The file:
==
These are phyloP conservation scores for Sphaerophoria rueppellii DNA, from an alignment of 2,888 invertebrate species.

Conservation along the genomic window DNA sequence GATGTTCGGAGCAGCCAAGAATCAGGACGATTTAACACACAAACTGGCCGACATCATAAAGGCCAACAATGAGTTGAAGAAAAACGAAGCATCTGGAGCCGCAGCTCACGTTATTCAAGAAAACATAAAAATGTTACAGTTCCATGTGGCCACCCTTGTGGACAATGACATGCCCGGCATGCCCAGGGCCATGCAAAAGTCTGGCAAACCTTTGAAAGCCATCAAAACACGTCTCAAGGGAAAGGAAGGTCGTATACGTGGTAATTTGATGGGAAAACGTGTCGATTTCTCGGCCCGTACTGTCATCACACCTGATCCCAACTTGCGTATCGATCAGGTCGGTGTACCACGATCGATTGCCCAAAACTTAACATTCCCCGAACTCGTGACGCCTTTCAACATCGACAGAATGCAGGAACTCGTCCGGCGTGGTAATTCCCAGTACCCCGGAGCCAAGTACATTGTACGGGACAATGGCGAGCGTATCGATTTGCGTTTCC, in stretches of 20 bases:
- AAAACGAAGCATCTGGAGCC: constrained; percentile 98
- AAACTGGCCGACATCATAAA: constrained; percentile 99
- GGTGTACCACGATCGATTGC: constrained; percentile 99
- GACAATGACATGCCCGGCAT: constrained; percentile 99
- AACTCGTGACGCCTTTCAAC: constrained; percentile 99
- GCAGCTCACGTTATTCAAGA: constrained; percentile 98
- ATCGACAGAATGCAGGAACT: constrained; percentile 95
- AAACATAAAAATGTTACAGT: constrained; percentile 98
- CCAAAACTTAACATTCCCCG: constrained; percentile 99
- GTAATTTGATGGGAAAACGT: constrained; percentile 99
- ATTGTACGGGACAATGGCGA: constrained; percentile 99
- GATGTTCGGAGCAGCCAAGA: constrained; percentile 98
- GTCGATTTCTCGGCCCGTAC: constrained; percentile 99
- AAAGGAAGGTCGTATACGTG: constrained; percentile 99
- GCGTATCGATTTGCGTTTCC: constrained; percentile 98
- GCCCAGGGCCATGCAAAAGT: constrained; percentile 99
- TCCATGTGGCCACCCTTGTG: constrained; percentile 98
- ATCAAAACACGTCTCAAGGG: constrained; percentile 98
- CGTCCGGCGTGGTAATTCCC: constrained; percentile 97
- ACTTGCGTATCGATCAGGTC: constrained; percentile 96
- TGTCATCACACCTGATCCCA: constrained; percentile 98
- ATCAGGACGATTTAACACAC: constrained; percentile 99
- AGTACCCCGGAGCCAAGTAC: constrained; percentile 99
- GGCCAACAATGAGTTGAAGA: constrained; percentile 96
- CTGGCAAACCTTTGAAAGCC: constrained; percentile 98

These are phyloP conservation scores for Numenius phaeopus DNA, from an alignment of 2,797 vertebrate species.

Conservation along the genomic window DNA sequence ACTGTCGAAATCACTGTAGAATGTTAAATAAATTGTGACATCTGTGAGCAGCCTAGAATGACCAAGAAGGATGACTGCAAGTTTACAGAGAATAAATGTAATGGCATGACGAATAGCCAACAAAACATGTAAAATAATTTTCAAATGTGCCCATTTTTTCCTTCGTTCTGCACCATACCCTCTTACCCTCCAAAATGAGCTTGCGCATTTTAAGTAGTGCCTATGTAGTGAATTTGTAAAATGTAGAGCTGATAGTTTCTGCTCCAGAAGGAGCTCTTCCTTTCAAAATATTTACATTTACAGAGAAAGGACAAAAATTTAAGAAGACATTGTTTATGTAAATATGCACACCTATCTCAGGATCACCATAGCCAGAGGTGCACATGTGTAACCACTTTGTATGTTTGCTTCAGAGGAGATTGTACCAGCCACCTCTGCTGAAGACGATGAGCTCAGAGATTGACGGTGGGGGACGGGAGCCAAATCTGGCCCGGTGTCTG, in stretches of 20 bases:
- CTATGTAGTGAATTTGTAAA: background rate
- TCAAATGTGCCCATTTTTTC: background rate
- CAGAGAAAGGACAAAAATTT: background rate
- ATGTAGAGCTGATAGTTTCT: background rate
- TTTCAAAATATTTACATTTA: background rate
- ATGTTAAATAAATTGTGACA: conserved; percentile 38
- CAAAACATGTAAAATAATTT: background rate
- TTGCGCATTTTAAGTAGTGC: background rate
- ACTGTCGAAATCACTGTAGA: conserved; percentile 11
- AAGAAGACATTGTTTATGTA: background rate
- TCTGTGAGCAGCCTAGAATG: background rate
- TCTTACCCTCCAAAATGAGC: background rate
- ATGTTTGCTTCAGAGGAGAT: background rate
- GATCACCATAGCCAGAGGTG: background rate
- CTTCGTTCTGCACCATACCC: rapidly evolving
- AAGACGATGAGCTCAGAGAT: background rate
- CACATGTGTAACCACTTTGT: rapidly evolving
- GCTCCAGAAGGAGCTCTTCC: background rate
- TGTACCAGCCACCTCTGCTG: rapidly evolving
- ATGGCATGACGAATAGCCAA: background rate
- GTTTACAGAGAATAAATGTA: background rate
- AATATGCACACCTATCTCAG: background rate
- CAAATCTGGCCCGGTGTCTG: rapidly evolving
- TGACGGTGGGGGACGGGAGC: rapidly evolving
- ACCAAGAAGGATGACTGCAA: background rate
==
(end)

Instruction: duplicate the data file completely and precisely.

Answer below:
These are phyloP conservation scores for Sphaerophoria rueppellii DNA, from an alignment of 2,888 invertebrate species.

Conservation along the genomic window DNA sequence GATGTTCGGAGCAGCCAAGAATCAGGACGATTTAACACACAAACTGGCCGACATCATAAAGGCCAACAATGAGTTGAAGAAAAACGAAGCATCTGGAGCCGCAGCTCACGTTATTCAAGAAAACATAAAAATGTTACAGTTCCATGTGGCCACCCTTGTGGACAATGACATGCCCGGCATGCCCAGGGCCATGCAAAAGTCTGGCAAACCTTTGAAAGCCATCAAAACACGTCTCAAGGGAAAGGAAGGTCGTATACGTGGTAATTTGATGGGAAAACGTGTCGATTTCTCGGCCCGTACTGTCATCACACCTGATCCCAACTTGCGTATCGATCAGGTCGGTGTACCACGATCGATTGCCCAAAACTTAACATTCCCCGAACTCGTGACGCCTTTCAACATCGACAGAATGCAGGAACTCGTCCGGCGTGGTAATTCCCAGTACCCCGGAGCCAAGTACATTGTACGGGACAATGGCGAGCGTATCGATTTGCGTTTCC, in stretches of 20 bases:
- AAAACGAAGCATCTGGAGCC: constrained; percentile 98
- AAACTGGCCGACATCATAAA: constrained; percentile 99
- GGTGTACCACGATCGATTGC: constrained; percentile 99
- GACAATGACATGCCCGGCAT: constrained; percentile 99
- AACTCGTGACGCCTTTCAAC: constrained; percentile 99
- GCAGCTCACGTTATTCAAGA: constrained; percentile 98
- ATCGACAGAATGCAGGAACT: constrained; percentile 95
- AAACATAAAAATGTTACAGT: constrained; percentile 98
- CCAAAACTTAACATTCCCCG: constrained; percentile 99
- GTAATTTGATGGGAAAACGT: constrained; percentile 99
- ATTGTACGGGACAATGGCGA: constrained; percentile 99
- GATGTTCGGAGCAGCCAAGA: constrained; percentile 98
- GTCGATTTCTCGGCCCGTAC: constrained; percentile 99
- AAAGGAAGGTCGTATACGTG: constrained; percentile 99
- GCGTATCGATTTGCGTTTCC: constrained; percentile 98
- GCCCAGGGCCATGCAAAAGT: constrained; percentile 99
- TCCATGTGGCCACCCTTGTG: constrained; percentile 98
- ATCAAAACACGTCTCAAGGG: constrained; percentile 98
- CGTCCGGCGTGGTAATTCCC: constrained; percentile 97
- ACTTGCGTATCGATCAGGTC: constrained; percentile 96
- TGTCATCACACCTGATCCCA: constrained; percentile 98
- ATCAGGACGATTTAACACAC: constrained; percentile 99
- AGTACCCCGGAGCCAAGTAC: constrained; percentile 99
- GGCCAACAATGAGTTGAAGA: constrained; percentile 96
- CTGGCAAACCTTTGAAAGCC: constrained; percentile 98

These are phyloP conservation scores for Numenius phaeopus DNA, from an alignment of 2,797 vertebrate species.

Conservation along the genomic window DNA sequence ACTGTCGAAATCACTGTAGAATGTTAAATAAATTGTGACATCTGTGAGCAGCCTAGAATGACCAAGAAGGATGACTGCAAGTTTACAGAGAATAAATGTAATGGCATGACGAATAGCCAACAAAACATGTAAAATAATTTTCAAATGTGCCCATTTTTTCCTTCGTTCTGCACCATACCCTCTTACCCTCCAAAATGAGCTTGCGCATTTTAAGTAGTGCCTATGTAGTGAATTTGTAAAATGTAGAGCTGATAGTTTCTGCTCCAGAAGGAGCTCTTCCTTTCAAAATATTTACATTTACAGAGAAAGGACAAAAATTTAAGAAGACATTGTTTATGTAAATATGCACACCTATCTCAGGATCACCATAGCCAGAGGTGCACATGTGTAACCACTTTGTATGTTTGCTTCAGAGGAGATTGTACCAGCCACCTCTGCTGAAGACGATGAGCTCAGAGATTGACGGTGGGGGACGGGAGCCAAATCTGGCCCGGTGTCTG, in stretches of 20 bases:
- CTATGTAGTGAATTTGTAAA: background rate
- TCAAATGTGCCCATTTTTTC: background rate
- CAGAGAAAGGACAAAAATTT: background rate
- ATGTAGAGCTGATAGTTTCT: background rate
- TTTCAAAATATTTACATTTA: background rate
- ATGTTAAATAAATTGTGACA: conserved; percentile 38
- CAAAACATGTAAAATAATTT: background rate
- TTGCGCATTTTAAGTAGTGC: background rate
- ACTGTCGAAATCACTGTAGA: conserved; percentile 11
- AAGAAGACATTGTTTATGTA: background rate
- TCTGTGAGCAGCCTAGAATG: background rate
- TCTTACCCTCCAAAATGAGC: background rate
- ATGTTTGCTTCAGAGGAGAT: background rate
- GATCACCATAGCCAGAGGTG: background rate
- CTTCGTTCTGCACCATACCC: rapidly evolving
- AAGACGATGAGCTCAGAGAT: background rate
- CACATGTGTAACCACTTTGT: rapidly evolving
- GCTCCAGAAGGAGCTCTTCC: background rate
- TGTACCAGCCACCTCTGCTG: rapidly evolving
- ATGGCATGACGAATAGCCAA: background rate
- GTTTACAGAGAATAAATGTA: background rate
- AATATGCACACCTATCTCAG: background rate
- CAAATCTGGCCCGGTGTCTG: rapidly evolving
- TGACGGTGGGGGACGGGAGC: rapidly evolving
- ACCAAGAAGGATGACTGCAA: background rate